That was difficult in and of itself, but when Geberit took over the Finnish sanitary ware manufacturer Sanitec in 2014, previous working methods and processes had to be reconsidered and adapted, because the new sanitary ware division added a large number of products for which documentation was also created had to. In addition, Sanitec was active in the end customer business, the requirements for catalogs and documents are fundamentally different from the previous documentation.
Geberit has been using digital product development with the Catia CAD system since 1987. In the documentation, Adobe Illustrator was used in addition to an editorial system that manages text and images and automatically converts them into layouts.
In the past, everything was more complex: illustration only after the construction was completed
The workflow for creating a product illustration - for example for assembly instructions - has previously started with a step file from Catia, which was imported into Illustrator. There were two problems with this transfer, firstly, when importing into Illustrator, a 2D image was created in exactly the view orientation in which the model was saved, so it was not possible to change the perspective afterwards. On the other hand, Illustrator took over all the auxiliary and construction lines from the CAD file, which caused enormous rework. Therefore it only made sense to start the illustration when the construction was finally completed.
The illustrators helped themselves to put the individual parts of the object, eg a concealed cistern, on different layers. This enabled them to show or hide the required parts for the various pictures in assembly instructions. Any further addition of a picture, e.g. For example, an enlargement of details or missing components such as hoses and lines in the CAD model had to be drawn by hand. Since the transfer of the CAD data was so complex, it was limited to one perspective whenever possible, for example from the left. However, that was a disadvantage if you wanted to show something that had to be mounted on the right side of the product.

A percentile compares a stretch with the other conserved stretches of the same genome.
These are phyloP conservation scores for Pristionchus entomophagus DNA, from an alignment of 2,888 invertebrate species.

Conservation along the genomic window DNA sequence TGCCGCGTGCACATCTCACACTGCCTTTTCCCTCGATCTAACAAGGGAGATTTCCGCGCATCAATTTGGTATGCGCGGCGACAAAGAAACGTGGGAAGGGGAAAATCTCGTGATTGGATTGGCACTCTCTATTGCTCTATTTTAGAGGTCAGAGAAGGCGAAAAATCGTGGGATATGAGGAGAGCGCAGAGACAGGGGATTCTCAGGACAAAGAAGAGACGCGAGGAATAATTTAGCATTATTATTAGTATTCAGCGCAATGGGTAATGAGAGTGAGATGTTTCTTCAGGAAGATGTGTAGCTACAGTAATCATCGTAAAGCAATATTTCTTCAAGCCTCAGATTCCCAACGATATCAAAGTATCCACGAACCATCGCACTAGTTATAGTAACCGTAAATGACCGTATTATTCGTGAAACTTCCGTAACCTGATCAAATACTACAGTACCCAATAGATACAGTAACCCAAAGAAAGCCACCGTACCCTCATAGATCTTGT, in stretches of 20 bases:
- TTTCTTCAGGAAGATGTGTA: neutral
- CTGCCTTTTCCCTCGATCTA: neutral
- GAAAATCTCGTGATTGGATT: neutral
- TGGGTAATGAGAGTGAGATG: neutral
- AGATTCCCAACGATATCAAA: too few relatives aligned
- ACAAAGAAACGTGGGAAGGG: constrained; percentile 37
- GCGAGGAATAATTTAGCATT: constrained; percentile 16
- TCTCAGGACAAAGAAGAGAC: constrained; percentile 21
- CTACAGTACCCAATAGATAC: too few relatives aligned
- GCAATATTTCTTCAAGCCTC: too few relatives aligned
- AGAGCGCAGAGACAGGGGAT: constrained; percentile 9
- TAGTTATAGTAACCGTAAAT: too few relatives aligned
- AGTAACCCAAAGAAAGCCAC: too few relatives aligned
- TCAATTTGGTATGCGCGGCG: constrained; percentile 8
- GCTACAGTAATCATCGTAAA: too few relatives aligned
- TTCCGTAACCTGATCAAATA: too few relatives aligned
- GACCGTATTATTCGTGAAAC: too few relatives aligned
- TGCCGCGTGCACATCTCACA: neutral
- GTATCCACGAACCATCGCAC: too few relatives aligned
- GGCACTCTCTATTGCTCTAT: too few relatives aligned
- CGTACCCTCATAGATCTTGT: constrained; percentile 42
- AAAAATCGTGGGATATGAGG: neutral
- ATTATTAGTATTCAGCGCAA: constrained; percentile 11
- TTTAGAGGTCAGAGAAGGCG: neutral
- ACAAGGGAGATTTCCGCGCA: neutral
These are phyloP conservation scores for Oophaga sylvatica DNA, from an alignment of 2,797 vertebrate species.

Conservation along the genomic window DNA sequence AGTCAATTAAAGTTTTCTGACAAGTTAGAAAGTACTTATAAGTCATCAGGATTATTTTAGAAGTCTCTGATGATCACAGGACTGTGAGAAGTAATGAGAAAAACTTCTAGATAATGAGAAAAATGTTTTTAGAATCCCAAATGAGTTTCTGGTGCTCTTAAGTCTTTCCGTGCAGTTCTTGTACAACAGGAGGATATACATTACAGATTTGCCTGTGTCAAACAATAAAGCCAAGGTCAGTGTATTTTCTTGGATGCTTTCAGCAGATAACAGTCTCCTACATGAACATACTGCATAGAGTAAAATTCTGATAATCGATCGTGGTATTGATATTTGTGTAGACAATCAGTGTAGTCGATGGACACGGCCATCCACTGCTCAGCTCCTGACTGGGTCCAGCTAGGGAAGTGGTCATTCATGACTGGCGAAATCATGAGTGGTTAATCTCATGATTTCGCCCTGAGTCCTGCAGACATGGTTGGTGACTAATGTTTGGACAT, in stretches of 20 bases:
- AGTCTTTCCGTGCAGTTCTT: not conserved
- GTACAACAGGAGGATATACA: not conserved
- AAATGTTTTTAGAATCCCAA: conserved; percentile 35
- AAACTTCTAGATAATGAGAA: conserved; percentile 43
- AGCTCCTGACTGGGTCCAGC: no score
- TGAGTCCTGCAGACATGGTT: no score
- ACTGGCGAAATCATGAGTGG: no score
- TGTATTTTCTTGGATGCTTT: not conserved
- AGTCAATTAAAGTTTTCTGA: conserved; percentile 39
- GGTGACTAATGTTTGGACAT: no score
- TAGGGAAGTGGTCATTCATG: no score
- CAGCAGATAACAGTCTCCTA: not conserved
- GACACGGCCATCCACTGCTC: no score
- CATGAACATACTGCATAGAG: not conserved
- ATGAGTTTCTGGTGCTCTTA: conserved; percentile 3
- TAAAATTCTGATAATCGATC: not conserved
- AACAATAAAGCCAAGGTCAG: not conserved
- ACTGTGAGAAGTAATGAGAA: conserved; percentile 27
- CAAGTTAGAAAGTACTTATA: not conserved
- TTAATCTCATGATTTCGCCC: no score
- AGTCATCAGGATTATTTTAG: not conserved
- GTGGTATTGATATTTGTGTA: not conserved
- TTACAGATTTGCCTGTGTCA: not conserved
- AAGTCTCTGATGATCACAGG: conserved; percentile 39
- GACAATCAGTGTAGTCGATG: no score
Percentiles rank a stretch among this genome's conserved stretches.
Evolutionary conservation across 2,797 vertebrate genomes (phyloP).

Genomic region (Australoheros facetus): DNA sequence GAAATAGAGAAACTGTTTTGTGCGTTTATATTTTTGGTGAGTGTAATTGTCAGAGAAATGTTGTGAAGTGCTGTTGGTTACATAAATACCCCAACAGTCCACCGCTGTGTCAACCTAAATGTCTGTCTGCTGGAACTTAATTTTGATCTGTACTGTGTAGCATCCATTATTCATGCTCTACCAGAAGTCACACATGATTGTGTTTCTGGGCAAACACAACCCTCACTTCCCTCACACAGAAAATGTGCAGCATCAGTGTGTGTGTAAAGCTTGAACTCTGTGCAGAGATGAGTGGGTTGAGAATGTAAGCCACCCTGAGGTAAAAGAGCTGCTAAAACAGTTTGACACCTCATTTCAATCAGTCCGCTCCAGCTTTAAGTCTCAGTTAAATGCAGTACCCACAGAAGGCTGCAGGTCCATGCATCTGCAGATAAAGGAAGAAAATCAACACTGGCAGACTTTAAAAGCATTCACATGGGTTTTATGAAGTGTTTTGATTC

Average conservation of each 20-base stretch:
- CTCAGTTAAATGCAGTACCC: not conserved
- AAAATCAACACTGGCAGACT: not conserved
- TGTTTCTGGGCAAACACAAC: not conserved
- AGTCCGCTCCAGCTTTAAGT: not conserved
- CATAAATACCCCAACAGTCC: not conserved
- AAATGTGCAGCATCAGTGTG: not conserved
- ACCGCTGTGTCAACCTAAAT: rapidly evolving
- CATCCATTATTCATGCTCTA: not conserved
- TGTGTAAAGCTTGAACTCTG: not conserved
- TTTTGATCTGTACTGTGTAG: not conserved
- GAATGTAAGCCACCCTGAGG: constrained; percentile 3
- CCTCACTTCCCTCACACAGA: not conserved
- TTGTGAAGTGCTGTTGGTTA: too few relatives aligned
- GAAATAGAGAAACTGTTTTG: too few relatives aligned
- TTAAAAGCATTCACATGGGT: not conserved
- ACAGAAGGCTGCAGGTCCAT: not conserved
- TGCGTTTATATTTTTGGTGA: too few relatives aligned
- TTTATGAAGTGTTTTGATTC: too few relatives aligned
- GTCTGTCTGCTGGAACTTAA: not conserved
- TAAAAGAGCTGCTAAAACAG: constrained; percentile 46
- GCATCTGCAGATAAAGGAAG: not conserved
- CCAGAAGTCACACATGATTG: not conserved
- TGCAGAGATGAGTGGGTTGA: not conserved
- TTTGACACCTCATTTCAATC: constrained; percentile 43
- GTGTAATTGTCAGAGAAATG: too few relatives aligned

Werner Trefzer, Head of Product Communication, remembers: “It was an extremely complex process: the technical editor defined a series of images and passed this job on to an illustrator. The illustrators drew this sequence of pictures and then gave them back to the technical editors, who checked that all the assembly steps were shown correctly. If this was not the case, the entire sequence of images went back to the illustrator, who was already working on the next order. So each iteration step might take a few weeks."
More efficiency without an isolated solution
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Generate interactive 3D films from product data
Content of the article:
- Page 1: Document drawings in hours instead of days
- Page 2: Load 3D CAD models directly into Iso-Draw